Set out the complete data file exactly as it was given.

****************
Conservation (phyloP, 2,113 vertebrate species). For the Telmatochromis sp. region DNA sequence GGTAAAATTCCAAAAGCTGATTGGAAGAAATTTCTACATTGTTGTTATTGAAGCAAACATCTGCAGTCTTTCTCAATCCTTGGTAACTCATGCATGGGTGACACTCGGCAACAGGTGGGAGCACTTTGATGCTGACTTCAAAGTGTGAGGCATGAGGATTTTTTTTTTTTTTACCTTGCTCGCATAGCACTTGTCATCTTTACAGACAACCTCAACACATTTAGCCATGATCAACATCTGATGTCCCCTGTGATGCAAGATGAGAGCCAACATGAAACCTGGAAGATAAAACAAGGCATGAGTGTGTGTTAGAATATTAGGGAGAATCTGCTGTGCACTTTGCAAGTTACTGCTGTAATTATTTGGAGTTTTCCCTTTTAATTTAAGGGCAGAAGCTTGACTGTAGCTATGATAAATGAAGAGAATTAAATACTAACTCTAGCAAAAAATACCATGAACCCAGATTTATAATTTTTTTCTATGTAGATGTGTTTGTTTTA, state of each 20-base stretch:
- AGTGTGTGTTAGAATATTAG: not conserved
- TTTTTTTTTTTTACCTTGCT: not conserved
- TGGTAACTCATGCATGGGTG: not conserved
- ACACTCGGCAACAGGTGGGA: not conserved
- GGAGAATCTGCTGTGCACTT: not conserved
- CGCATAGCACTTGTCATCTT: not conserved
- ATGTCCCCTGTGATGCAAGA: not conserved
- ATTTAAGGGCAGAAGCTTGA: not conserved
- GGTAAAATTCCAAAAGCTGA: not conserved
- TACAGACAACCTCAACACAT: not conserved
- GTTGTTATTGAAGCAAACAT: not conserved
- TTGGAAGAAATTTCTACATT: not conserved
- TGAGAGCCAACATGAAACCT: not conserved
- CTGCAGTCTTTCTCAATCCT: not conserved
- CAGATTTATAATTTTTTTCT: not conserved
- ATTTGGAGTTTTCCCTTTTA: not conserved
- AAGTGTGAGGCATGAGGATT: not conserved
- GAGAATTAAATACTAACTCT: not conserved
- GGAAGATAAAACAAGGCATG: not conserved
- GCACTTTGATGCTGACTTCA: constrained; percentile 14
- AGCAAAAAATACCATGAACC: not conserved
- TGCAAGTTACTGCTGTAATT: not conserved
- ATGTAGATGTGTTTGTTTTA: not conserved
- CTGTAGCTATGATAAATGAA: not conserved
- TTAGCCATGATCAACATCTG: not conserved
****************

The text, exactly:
Conservation (phyloP, 2,113 vertebrate species). For the Telmatochromis sp. region DNA sequence GGTAAAATTCCAAAAGCTGATTGGAAGAAATTTCTACATTGTTGTTATTGAAGCAAACATCTGCAGTCTTTCTCAATCCTTGGTAACTCATGCATGGGTGACACTCGGCAACAGGTGGGAGCACTTTGATGCTGACTTCAAAGTGTGAGGCATGAGGATTTTTTTTTTTTTTACCTTGCTCGCATAGCACTTGTCATCTTTACAGACAACCTCAACACATTTAGCCATGATCAACATCTGATGTCCCCTGTGATGCAAGATGAGAGCCAACATGAAACCTGGAAGATAAAACAAGGCATGAGTGTGTGTTAGAATATTAGGGAGAATCTGCTGTGCACTTTGCAAGTTACTGCTGTAATTATTTGGAGTTTTCCCTTTTAATTTAAGGGCAGAAGCTTGACTGTAGCTATGATAAATGAAGAGAATTAAATACTAACTCTAGCAAAAAATACCATGAACCCAGATTTATAATTTTTTTCTATGTAGATGTGTTTGTTTTA, state of each 20-base stretch:
- AGTGTGTGTTAGAATATTAG: not conserved
- TTTTTTTTTTTTACCTTGCT: not conserved
- TGGTAACTCATGCATGGGTG: not conserved
- ACACTCGGCAACAGGTGGGA: not conserved
- GGAGAATCTGCTGTGCACTT: not conserved
- CGCATAGCACTTGTCATCTT: not conserved
- ATGTCCCCTGTGATGCAAGA: not conserved
- ATTTAAGGGCAGAAGCTTGA: not conserved
- GGTAAAATTCCAAAAGCTGA: not conserved
- TACAGACAACCTCAACACAT: not conserved
- GTTGTTATTGAAGCAAACAT: not conserved
- TTGGAAGAAATTTCTACATT: not conserved
- TGAGAGCCAACATGAAACCT: not conserved
- CTGCAGTCTTTCTCAATCCT: not conserved
- CAGATTTATAATTTTTTTCT: not conserved
- ATTTGGAGTTTTCCCTTTTA: not conserved
- AAGTGTGAGGCATGAGGATT: not conserved
- GAGAATTAAATACTAACTCT: not conserved
- GGAAGATAAAACAAGGCATG: not conserved
- GCACTTTGATGCTGACTTCA: constrained; percentile 14
- AGCAAAAAATACCATGAACC: not conserved
- TGCAAGTTACTGCTGTAATT: not conserved
- ATGTAGATGTGTTTGTTTTA: not conserved
- CTGTAGCTATGATAAATGAA: not conserved
- TTAGCCATGATCAACATCTG: not conserved